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Transforming Clinical Research in the United States: Challenges and Opportunities the disease. Because type 1 diabetes affects such a small proportion of the diabetic population, however, there has been less investment in the development of new therapies for the disease relative to the more prevalent type 2. This chapter begins with a discussion of government-sponsored diabetes clinical trials. Next, a clinical research network—TrialNet—is described, along with the ways in which it conducts trials in diabetes. A case study that illuminates some of the strengths and weaknesses of government versus industry-sponsored clinical trials in diabetes is then presented. Finally, the chapter turns to innovative ways in which regulatory challenges to conducting clinical trials can be overcome. GOVERNMENT-SPONSORED TRIALS IN DIABETES Judith Fradkin, Director of the Division of Diabetes, Endocrinology, and Metabolic Diseases in the National Institute of Diabetes and Digestive and Kidney Diseases (NIDDK) at the National Institutes of Health, discussed NIDDK’s research efforts and the process of conducting government-sponsored clinical trials in diabetes. She explained that NIDDK seeks to conduct diabetes trials that are typically not pursued by drug companies. Because NIDDK’s focus has been on conducting clinical trials evaluating various approaches to diabetes therapy as opposed to analyzing particular drugs, large-scale trials with a fairly long timeline are necessary. The NIDDK Clinical Trial Development Process Fradkin discussed the advantages and disadvantages of NIDDK’s process for developing and implementing clinical trials. Advisory groups first identify an important research question. Once the agency has determined that funding exists to support a new research initiative, a competitive Request for Applications (RFA) is issued. After reviewing applications submitted by investigators, NIDDK makes awards to a data coordinating center and clinical sites to design and implement the trial. At this point, the process can move quite slowly as a diverse group of diabetes and clinical trial experts have many different ideas about how the trial should be designed and conducted. In addition, a significant amount of money is flowing during the trial design process, and contracts and negotiations surrounding these financial transfers can affect general progress on trial development. Fradkin explained that the RFA process for identifying diabetes trial investigators has advantages that include the diverse expertise that is brought to bear in the trial design phase and the rigorous, iterative process of site selection, which has resulted in highly robust multicenter clinical trials that have transformed diabetes therapy. When NIDDK issues an RFA for a new study, considerable uncertainty exists regarding such issues as the primary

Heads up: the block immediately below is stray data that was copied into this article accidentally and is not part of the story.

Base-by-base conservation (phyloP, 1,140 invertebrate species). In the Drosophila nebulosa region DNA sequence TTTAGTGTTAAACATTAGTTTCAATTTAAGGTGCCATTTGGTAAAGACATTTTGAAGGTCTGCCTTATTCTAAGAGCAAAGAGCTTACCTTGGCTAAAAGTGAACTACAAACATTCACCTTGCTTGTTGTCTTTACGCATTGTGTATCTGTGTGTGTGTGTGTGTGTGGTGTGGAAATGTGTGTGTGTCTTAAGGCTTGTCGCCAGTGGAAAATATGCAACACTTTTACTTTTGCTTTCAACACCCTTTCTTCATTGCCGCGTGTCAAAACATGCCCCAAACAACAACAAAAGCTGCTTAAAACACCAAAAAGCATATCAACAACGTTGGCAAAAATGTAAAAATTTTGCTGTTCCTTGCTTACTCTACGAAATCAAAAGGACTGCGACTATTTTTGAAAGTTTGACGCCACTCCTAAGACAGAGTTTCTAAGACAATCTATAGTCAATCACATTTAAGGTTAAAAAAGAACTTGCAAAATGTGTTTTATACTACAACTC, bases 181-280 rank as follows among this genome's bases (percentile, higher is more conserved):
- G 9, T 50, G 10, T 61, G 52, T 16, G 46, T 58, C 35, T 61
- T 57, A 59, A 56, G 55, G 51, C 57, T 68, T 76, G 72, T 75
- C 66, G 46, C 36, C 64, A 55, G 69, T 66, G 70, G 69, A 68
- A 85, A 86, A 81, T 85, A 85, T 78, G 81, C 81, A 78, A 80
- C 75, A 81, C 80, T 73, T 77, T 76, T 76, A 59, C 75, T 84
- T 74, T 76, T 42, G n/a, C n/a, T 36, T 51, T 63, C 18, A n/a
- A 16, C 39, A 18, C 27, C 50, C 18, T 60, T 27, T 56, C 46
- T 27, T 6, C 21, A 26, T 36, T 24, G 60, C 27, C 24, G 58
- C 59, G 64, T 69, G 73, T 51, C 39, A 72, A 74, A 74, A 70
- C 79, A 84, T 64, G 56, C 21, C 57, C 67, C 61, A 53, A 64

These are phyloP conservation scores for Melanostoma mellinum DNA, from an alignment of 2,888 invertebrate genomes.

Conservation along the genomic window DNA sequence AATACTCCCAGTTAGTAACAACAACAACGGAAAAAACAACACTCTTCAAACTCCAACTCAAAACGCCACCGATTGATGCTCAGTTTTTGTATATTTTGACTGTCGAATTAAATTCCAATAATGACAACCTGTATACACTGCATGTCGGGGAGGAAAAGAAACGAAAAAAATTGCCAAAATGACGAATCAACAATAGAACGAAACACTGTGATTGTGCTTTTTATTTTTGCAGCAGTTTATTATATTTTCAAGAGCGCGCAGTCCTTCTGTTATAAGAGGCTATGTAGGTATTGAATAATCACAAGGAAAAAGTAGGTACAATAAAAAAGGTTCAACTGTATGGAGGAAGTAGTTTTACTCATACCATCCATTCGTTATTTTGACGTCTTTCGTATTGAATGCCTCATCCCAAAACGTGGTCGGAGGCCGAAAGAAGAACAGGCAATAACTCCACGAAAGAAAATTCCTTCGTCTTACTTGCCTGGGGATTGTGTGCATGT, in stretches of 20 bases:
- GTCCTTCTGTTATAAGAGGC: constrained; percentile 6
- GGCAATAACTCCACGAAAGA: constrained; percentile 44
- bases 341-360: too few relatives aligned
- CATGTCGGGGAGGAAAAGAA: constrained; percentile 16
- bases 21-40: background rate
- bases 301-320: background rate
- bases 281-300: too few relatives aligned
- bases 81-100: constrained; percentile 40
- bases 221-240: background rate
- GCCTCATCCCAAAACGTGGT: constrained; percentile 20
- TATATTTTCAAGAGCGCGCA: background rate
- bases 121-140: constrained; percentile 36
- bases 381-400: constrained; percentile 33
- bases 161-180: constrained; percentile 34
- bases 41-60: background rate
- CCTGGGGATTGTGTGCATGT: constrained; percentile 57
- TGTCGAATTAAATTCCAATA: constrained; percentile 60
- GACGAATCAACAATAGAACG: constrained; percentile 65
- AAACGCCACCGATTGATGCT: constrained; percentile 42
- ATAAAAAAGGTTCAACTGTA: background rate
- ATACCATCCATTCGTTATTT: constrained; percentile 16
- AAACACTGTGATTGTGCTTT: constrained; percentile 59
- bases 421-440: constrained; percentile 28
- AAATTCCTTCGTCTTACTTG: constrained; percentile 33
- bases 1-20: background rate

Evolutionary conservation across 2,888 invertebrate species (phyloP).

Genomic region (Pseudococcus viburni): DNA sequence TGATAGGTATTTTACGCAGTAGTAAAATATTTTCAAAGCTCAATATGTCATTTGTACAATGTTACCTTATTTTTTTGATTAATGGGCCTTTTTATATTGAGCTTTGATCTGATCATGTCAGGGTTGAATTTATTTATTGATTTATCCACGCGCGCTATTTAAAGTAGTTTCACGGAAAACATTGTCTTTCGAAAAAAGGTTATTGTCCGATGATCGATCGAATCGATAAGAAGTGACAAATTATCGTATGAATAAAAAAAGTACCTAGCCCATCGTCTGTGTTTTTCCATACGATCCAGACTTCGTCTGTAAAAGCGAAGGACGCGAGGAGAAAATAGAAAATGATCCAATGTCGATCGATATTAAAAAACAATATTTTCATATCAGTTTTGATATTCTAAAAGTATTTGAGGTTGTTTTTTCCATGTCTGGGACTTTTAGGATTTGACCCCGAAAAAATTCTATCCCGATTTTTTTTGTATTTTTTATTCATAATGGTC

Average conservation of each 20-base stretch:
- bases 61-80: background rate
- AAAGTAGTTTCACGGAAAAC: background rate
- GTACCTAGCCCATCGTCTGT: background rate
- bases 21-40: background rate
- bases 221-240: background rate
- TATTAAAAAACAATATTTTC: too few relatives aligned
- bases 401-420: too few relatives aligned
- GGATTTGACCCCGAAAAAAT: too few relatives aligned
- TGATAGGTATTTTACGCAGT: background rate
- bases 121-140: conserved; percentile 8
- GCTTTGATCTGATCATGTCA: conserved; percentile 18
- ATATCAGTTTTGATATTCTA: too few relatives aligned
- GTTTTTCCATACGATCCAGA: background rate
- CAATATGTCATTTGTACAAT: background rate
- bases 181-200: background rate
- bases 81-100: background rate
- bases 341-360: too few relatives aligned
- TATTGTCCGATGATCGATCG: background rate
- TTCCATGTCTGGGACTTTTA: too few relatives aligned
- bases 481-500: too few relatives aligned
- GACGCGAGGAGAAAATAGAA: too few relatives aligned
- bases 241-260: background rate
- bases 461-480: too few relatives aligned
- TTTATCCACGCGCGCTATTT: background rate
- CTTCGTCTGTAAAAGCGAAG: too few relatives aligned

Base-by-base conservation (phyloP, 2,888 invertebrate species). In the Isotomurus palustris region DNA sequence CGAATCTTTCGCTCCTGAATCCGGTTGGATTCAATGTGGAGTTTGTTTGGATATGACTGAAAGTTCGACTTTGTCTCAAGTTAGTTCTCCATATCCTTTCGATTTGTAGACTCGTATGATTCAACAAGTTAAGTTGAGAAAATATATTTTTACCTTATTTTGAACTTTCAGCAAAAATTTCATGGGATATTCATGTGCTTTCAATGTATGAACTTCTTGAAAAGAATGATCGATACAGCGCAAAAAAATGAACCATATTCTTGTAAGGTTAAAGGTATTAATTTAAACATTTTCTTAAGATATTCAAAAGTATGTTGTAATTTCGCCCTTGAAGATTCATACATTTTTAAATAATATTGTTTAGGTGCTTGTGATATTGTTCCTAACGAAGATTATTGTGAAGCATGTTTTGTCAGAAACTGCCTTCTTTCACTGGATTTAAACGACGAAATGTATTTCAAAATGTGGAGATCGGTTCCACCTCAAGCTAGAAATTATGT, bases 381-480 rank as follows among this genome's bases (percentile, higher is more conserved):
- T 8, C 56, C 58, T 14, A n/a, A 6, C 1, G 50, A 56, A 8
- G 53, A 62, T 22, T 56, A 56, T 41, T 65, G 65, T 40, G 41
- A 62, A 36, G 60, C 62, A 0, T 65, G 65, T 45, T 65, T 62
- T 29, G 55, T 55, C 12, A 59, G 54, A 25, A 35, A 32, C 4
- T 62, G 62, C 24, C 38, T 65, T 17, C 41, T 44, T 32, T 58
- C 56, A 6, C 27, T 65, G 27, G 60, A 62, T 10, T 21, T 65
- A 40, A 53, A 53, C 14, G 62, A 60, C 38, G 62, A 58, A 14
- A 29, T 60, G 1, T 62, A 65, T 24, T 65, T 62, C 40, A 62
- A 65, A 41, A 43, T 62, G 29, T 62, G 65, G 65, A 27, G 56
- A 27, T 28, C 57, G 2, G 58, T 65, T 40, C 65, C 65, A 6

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Transforming Clinical Research in the United States: Challenges and Opportunities outcome of the trial, the sample size, the effect size, and the retention rate of trial participants. Because of these factors, the duration of the trial and its total budget are unknown throughout the RFA process. Thus, disadvantages of the RFA process are its length, uncertainty regarding the feasibility of the trial design, and the undetermined budget. NIDDK recently tried a new approach to conducting diabetes clinical trials—the investigator-initiated planning grant. In this process, a principal investigator (PI) assembles a team of investigators and receives a planning grant to develop a trial protocol and a manual of procedures. Compared with the RFA process, the planning grant has the potential to be more efficient (shorter process, cost savings in the trial design phase, and a budget that is largely determined prior to initiation). On the other hand, because investigators are chosen by the PI, diverse viewpoints may be minimized in the planning grant process. Developing Informative Clinical Trials for a Chronic, Heterogeneous Disease Since NIDDK-sponsored clinical trials seek to examine approaches to diabetes therapy rather than particular drugs, subjects are often followed after the trial has ended or after its primary outcome measures have been assessed. Because diabetes is a chronic disease with complications that develop over a long period of time, lengthy follow-up increases understanding of the disease. Fradkin stressed that critical scientific findings have resulted from this follow-up after the completion of a trial. For example, the Diabetes Control and Complications Trial studied more than 1,000 type 1 diabetes patients, comparing intensive glucose control with standard glucose control over a 6.5-year study period. The trial revealed that intensive glucose control dramatically reduced the rate of development of complications associated with type 1 diabetes. By continuing to follow these patients for an additional 10 years, however, it was discovered that the benefits of the finite period of intensive glucose control were prolonged well into the future; a “metabolic memory” was created, even once the glycemic control of the two groups was similar. Trials in type 2 diabetes revealed similar findings. Fradkin noted that these findings from extended patient follow-up provided information on the importance of good glucose control early in the course of diabetes, before complications develop. In addition, significant pathophysiologic information gained from the prolonged follow-up provided a greater understanding of the etiology of the disease and how complications develop over time. At the same time, the resources expended on follow-up can limit the ability of NIDDK to initiate new studies, a consideration that becomes increasingly important as financial resources are limited and NIH funding remains flat.